Thursday, January 3, 2013

Back to School Again

Sky went back to school this week, so we've been talking and thinking about ways to improve upon last semester. Here's what he took to school with him on the first day back from break:

(Yes, I know the snacks aren't organic, but do you know how hard it is to find casein-free, gluten-free, organic snacks in the rural Midwest?).

Click here to see some of what Sky took with him on the first day last fall.


And, here is an excerpt from a series of e-mails I sent to his teacher in preparation for the start of the second semester. I wonder if those of you out there with ASD kids have to explain things like this throughout the school year, too? I feel like I am telling them the same story over and over and over again. I can't decide if I am being an overbearing jerk or persistently helpful, but I want to do whatever I can to make sure Sky feels like he is being heard. And the good thing about his school is that the teachers are willing to implement various interventions as long as I keep educating them about what works.

Dear Mrs. N,

Before the break, I noticed that many of the incidents recorded on his daily behavior log had to do with blurting, speaking inappropriately or out of turn, and crashing into others. These are certainly behaviors we want to help him better control, but they are also the very things his PDD-NOS makes difficult for him. It makes sense to have him to write his name in the book to remind him about/alert him to the inappropriate behaviors, but taking away his recess time is counterproductive for several reasons.*

First, like many other ASD kids, Sky doesn't respond well to negative reinforcement in the form of punishment. It merely stresses him out without actually changing the undesirable behavior (and sometimes even worsens the behavior due to his frustration and anxiety), particularly in cases where the behavior is related to his issues like blurting, crashing, and poor use of pragmatic language. Second, punishments that make him stick out from his peers can serve to further alienate him from them because he feels even more different than usual. Finally, having Sky miss recess deprives him of much needed stress/energy release as well as important opportunities to continue to work on his social skills. If he must miss recess, is it possible to give him something constructive to do such as reading or maybe even practicing social stories that would help him better manage his behavior in class?

Sky is motivated by positive reinforcement. So, perhaps you could come up with a system in which he gets one point on days when he only gets his name in the book once and two points when he doesn't have to write it at all. Then after he accumulates a certain number of points, maybe he could be rewarded with computer lab time or something else that he enjoys. Something like this which focuses on rewarding the acquisition of desired behavior instead of punishing failures he can't always control should be more effective and is also more in line with current thinking regarding autism education.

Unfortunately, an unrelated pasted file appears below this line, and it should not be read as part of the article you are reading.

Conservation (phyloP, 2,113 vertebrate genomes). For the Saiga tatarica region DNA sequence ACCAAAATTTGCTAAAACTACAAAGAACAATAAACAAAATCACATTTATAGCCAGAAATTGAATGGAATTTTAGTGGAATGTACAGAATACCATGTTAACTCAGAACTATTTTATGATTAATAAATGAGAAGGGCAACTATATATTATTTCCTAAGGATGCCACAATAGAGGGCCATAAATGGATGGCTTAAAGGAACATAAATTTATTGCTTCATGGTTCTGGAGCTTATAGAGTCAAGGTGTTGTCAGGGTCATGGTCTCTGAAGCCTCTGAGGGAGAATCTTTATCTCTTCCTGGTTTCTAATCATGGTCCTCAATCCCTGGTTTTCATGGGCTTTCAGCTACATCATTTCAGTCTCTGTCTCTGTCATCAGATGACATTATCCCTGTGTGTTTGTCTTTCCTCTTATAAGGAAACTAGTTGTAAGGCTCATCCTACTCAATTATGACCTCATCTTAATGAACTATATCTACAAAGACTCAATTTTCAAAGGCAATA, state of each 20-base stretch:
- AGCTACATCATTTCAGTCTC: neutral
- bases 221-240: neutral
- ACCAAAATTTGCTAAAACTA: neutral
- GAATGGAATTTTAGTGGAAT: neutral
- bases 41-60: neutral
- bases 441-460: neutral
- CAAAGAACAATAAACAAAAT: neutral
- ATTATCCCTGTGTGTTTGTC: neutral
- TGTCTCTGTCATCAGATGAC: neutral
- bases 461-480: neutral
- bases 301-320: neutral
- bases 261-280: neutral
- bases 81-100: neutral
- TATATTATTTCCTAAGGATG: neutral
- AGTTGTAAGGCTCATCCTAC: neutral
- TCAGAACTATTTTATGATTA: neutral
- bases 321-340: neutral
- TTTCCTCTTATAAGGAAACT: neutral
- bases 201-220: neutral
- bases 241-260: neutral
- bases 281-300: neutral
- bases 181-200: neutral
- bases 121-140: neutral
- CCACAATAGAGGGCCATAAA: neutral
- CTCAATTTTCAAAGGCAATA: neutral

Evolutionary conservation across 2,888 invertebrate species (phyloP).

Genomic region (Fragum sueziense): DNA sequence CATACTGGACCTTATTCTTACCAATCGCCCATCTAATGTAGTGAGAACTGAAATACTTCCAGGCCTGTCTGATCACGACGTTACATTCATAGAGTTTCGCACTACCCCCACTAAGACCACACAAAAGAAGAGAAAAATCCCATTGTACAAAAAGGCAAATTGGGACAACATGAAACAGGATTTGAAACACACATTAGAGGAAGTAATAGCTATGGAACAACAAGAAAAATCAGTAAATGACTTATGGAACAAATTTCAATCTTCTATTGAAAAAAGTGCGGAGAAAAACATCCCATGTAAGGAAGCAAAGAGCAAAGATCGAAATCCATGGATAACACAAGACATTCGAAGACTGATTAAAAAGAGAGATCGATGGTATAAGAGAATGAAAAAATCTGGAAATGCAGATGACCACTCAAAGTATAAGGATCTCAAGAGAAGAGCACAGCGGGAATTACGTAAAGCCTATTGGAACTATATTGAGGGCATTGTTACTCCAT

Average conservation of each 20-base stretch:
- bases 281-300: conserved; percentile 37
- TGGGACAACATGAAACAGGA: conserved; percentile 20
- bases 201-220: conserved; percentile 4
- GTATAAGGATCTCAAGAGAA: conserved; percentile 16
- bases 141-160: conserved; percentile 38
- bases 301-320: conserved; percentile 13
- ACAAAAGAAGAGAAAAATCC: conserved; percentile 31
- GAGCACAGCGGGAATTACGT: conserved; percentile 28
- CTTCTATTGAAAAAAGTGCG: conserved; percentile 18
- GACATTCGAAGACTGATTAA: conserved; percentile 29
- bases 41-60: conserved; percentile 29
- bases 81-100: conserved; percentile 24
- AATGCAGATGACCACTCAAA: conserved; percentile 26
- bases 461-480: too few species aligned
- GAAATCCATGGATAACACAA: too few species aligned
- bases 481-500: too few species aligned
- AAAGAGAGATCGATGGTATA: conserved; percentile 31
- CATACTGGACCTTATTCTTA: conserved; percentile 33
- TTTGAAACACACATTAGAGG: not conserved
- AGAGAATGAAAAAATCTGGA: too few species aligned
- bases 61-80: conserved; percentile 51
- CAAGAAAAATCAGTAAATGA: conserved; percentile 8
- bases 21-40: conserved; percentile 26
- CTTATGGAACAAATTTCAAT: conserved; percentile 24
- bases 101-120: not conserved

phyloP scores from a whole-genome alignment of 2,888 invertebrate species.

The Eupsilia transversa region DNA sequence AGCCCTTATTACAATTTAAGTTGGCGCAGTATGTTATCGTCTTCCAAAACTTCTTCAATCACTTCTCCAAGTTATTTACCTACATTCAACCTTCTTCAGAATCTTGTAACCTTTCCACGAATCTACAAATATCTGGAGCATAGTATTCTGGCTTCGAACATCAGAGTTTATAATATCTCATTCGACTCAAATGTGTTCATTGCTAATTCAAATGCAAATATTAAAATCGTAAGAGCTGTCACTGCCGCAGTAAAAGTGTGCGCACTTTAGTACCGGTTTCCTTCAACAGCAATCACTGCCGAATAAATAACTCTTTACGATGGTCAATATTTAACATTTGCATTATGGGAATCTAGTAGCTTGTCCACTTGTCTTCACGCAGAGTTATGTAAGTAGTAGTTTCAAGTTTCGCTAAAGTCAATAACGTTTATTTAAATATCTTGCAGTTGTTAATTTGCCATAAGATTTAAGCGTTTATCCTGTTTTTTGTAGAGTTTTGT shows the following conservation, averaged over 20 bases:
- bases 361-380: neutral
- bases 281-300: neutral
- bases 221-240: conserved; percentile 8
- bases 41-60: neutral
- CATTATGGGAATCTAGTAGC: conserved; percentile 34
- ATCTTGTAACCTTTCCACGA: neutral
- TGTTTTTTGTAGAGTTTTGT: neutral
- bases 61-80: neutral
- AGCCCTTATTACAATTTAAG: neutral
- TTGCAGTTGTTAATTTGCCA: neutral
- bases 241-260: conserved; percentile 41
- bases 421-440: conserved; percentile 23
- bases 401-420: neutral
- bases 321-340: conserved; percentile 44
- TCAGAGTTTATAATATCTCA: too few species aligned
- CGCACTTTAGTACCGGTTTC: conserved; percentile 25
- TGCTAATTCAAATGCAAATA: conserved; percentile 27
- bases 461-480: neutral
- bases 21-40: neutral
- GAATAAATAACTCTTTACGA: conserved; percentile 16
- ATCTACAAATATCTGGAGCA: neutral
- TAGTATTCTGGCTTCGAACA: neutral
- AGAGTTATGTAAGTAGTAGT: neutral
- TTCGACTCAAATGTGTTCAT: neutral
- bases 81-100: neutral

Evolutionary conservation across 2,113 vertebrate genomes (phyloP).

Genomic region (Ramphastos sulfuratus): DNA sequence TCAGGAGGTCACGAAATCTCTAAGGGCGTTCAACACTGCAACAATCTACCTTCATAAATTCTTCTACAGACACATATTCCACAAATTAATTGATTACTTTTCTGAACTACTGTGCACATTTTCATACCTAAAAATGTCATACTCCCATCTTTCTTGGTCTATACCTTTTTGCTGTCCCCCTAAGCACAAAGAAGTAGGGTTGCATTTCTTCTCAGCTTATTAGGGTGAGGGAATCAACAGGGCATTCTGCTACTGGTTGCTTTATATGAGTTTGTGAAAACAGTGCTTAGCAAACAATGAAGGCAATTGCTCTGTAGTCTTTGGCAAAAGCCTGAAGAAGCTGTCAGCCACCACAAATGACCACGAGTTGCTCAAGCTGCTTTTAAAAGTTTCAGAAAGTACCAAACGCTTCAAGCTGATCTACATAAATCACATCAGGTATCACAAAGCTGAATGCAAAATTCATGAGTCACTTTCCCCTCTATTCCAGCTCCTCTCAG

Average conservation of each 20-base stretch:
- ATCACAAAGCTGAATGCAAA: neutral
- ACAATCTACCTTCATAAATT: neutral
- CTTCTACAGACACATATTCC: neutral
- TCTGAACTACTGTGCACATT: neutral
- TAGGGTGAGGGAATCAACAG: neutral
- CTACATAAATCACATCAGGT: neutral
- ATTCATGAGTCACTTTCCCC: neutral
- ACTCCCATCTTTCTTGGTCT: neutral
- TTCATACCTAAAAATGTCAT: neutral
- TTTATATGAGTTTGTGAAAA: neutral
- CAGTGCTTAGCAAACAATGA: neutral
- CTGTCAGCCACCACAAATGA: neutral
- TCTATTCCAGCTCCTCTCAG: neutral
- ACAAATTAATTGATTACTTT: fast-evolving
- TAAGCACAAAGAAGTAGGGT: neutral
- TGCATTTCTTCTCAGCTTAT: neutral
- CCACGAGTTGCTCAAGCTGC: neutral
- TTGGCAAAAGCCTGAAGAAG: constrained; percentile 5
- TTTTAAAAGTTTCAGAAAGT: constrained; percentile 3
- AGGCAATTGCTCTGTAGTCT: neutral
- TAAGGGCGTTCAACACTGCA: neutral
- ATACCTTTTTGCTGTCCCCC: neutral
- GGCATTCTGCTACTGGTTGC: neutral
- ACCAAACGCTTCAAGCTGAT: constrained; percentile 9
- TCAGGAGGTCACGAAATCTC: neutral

Blah, blah, blah. I'm beginning to feel like a broken record, but fortunately, Sky's teachers always seem willing to talk with me and work with me to help Sky regroup and carry on. And, lately, I have been thinking that maybe things with school aren't so bad. I mean, in many ways, Sky's an imperfect egg, so he will always struggle a bit. But much of what he is doing is going quite well. He participates in extracurricular activities with his peers. He does fine academically and seems to have supportive friends at school. And, his teachers seem patient and willing to work with him despite the time and energy he can require of them.

I constantly wonder whether we should keep him in his private school, where classes are small, the teachers are accessible and helpful, and he knows and is familiar with all of the kids in his grade. Or, whether we should move him to public school, which would save us money and give him access to free special education support. He gets some where he is now, but not much. The problem, though, is that there is no guarantee things would be much better in public school. Because he does well academically, I don't know that he would fit the profile of kids who could access more services than he already gets in his current setting. I have a feeling I would have to fight long and hard to get him any support at all, and even then it would probably wind up being more time for tests, placing his desk at the front of the room, and allowing him to bring fidget toys to class (all of which he already gets at his current school). Plus, the public school classes are larger, and he would be exposed to more kids about whom I know nothing. When you have a kid who learns to interact solely by modeling his peers, this is big. It's vital for me to know who his peers are and to have some say over the type of influences he encounters. A private, religious school enables me to do that.

Home schooling is not an option for us, but if you have any suggestions regarding the public versus private question, I am all ears! Please help me figure this out, so I don't have to worry about it so much!

* At Sky's school, kids who have to write their "names in the book" more than once per day lose part or all of their recess. This is something I have to "negotiate" with teachers every year.


Anonymous said...